Joint Consumer Proposal and Proof of Claim

Joint Consumer Proposal and Proof of Claim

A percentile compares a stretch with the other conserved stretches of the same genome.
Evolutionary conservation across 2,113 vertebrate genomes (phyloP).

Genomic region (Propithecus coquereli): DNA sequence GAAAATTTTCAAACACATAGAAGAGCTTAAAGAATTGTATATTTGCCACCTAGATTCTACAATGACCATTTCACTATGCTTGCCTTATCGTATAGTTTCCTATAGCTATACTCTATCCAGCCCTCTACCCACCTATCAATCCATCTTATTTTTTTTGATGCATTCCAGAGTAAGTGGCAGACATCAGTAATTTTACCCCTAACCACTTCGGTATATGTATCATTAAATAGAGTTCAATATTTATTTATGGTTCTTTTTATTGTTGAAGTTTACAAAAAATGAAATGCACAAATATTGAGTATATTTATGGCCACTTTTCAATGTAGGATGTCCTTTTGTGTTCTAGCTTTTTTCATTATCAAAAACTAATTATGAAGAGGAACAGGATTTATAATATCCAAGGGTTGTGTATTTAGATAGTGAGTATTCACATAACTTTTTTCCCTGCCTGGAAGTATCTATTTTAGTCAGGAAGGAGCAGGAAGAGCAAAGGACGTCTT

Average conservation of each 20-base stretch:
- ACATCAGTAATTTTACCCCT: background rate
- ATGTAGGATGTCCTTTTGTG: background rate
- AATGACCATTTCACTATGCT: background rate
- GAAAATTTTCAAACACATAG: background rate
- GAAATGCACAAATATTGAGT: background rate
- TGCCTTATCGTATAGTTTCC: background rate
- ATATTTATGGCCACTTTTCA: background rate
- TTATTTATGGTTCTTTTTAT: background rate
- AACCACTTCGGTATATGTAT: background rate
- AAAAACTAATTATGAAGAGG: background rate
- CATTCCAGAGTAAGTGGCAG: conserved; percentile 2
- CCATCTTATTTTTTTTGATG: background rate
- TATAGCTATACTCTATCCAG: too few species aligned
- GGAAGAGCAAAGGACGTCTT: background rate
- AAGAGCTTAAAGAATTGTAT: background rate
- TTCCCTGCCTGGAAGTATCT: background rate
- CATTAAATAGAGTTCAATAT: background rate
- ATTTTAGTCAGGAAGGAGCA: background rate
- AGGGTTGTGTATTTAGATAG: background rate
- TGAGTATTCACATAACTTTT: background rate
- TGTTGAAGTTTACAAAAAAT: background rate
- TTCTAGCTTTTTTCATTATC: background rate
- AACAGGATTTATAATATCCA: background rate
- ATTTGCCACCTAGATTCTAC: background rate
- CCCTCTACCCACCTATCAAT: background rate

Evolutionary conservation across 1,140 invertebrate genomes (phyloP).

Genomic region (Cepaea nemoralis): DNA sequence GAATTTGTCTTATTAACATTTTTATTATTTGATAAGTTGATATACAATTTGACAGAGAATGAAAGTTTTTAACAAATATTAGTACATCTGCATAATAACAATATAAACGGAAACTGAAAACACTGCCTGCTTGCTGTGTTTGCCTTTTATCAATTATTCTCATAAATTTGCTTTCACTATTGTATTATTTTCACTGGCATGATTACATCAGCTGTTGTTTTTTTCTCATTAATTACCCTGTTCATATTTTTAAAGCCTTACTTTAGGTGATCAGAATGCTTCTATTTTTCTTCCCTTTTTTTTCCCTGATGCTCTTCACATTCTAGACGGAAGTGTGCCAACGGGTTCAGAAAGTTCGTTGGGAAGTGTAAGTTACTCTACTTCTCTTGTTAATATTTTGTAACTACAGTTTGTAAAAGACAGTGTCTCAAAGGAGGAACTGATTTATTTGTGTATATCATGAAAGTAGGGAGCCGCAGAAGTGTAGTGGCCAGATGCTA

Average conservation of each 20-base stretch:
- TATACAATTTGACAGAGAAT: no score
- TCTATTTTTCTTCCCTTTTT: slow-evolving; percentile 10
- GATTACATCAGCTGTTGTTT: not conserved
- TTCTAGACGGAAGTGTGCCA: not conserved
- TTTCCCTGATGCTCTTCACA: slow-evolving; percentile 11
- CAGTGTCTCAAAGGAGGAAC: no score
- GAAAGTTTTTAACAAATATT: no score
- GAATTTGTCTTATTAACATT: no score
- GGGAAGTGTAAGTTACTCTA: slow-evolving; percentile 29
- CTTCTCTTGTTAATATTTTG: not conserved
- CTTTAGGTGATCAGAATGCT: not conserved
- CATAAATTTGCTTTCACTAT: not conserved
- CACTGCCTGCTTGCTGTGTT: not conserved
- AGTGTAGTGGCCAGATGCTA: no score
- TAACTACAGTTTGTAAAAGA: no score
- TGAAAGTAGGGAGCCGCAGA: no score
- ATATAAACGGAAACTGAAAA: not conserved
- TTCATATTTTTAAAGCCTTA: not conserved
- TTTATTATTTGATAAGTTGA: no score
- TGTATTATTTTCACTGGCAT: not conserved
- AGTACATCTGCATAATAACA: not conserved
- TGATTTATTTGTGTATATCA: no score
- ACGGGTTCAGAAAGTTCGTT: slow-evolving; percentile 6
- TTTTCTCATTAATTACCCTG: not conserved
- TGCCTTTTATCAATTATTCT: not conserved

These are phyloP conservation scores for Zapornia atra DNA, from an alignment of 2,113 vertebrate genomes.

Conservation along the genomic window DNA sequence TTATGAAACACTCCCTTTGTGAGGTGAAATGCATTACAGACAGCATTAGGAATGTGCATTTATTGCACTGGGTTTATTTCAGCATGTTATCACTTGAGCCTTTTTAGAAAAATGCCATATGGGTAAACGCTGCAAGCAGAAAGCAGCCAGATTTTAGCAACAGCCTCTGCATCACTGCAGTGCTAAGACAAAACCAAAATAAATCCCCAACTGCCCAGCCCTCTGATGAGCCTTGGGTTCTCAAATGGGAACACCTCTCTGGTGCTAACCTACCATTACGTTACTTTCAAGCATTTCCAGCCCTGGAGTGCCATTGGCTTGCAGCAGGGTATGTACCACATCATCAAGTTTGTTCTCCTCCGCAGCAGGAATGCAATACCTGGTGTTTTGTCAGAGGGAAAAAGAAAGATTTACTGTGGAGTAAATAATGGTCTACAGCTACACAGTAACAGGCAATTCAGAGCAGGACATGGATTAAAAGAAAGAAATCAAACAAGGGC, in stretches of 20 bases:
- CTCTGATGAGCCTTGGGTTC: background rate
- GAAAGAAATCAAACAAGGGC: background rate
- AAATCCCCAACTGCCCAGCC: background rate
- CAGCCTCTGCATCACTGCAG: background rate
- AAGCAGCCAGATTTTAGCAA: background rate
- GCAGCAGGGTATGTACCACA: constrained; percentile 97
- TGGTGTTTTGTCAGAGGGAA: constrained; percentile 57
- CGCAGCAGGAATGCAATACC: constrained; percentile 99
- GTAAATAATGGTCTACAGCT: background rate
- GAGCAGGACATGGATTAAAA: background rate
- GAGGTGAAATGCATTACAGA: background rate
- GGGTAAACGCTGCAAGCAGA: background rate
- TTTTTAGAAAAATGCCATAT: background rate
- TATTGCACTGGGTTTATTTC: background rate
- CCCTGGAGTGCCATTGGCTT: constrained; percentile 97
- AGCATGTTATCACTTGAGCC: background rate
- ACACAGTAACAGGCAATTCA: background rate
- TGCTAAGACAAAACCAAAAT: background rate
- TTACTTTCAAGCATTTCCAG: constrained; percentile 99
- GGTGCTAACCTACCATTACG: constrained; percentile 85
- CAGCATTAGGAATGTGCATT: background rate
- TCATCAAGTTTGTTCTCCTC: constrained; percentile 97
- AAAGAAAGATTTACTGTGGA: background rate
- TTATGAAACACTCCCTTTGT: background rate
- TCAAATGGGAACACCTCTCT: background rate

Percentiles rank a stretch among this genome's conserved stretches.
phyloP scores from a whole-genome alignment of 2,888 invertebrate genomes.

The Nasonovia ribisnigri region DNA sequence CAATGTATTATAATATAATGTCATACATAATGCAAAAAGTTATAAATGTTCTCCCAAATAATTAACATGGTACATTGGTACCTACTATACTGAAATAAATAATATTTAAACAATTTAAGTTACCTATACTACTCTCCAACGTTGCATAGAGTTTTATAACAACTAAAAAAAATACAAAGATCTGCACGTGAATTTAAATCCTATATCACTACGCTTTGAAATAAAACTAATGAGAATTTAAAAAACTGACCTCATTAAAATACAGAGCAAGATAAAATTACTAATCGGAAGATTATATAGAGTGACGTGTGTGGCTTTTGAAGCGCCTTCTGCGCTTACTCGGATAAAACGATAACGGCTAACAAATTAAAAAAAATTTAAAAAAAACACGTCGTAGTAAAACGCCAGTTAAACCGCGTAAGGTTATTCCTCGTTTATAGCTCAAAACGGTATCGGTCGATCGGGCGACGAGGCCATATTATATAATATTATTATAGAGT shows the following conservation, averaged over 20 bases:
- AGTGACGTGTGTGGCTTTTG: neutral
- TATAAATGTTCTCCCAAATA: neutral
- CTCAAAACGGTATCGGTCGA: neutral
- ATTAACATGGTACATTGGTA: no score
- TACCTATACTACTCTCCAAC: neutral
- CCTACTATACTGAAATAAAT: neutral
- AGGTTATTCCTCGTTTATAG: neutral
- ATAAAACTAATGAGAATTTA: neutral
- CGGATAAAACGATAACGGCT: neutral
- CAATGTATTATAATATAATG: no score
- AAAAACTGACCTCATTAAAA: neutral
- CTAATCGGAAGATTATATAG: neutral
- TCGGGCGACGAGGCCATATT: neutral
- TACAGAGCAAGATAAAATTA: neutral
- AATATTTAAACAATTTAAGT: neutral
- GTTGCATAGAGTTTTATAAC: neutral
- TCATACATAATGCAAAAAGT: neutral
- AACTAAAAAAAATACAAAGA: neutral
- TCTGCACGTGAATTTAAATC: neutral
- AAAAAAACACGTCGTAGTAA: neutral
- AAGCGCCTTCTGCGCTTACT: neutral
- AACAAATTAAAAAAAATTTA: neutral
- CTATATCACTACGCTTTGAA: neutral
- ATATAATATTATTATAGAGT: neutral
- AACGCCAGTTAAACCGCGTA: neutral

In order for creditors in Canada to make a claim in a consumer proposal or a bankruptcy the Bankruptcy and Insolvency Act (BIA) stipulates that it is necessary to file a proof of claim. Proof of claim will eventually be filed with the Office of the Superintendent of Bankruptcy (OSB) and it will have to include documentation that certifies the identity of the creditor, as well as evidence of the debt. One case that deals with the issue of proof of claim is In the Matter of the Consumer Proposal of Manal Kamel Matti and Anne Marie Matti (Debtors). The Debtors were husband and wife and had three daughters of which the eldest one was just about to start college. In 2004 the Debtors realized that they were encountering financial difficulties and started to consider their options. Thus, the Debtors decided to contact a Licensed Insolvency Trustee. A Licensed Insolvency Trustee is a debt management professional that is licensed by the OSB to manage and supervise consumer proposals and bankruptcies. The Debtors consulted a Licensed Insolvency Trustee for an initial free consultation on how to resolve their financial problems. This action resulted in several consultations from which the facts diverge between the Licensed Insolvency Trustee and the Debtors on the matter of any fees. However, for different reasons the Debtors later also contacted a second Licensed Insolvency Trustee in Quebec and decided to pursue the consumer proposal with this person instead. The first Licensed Insolvency Trustee duly filed for the court to make a claim for remuneration for the initial consultation the debtors made. Both the second Licensed Insolvency Trustee and the Debtors questioned this request by the first Licensed Insolvency Trustee and the court thus had to consider the matter. The court considered quantum meruit, which is a claim as unjust enrichment. This basically means that a service provided by one party under a contract can have a reasonable expectation of being compensated. In the present case the Debtors contacted the first Licensed Insolvency Trustee for a free initial consultation, but they also continued to request its services without properly informing that they had also been shopping around for a second Licensed Insolvency Trustee. The court found that contract law is in essence about enforcement of promises. These promises may be oral or written, but under the law both are still as valued, although obviously it may be difficult to prove a promise that is made orally. However, in the present case the court found that the first Licensed Insolvency Trustee had provided additional work after the first initial free consultation and therefore it would not be appropriate to not allow these claims in the joint consumer proposal of the Debtors. For more information about proof of claim and consumer proposals or indeed any professional debt management advice contact a licensed and renowned Licensed Insolvency Trustee.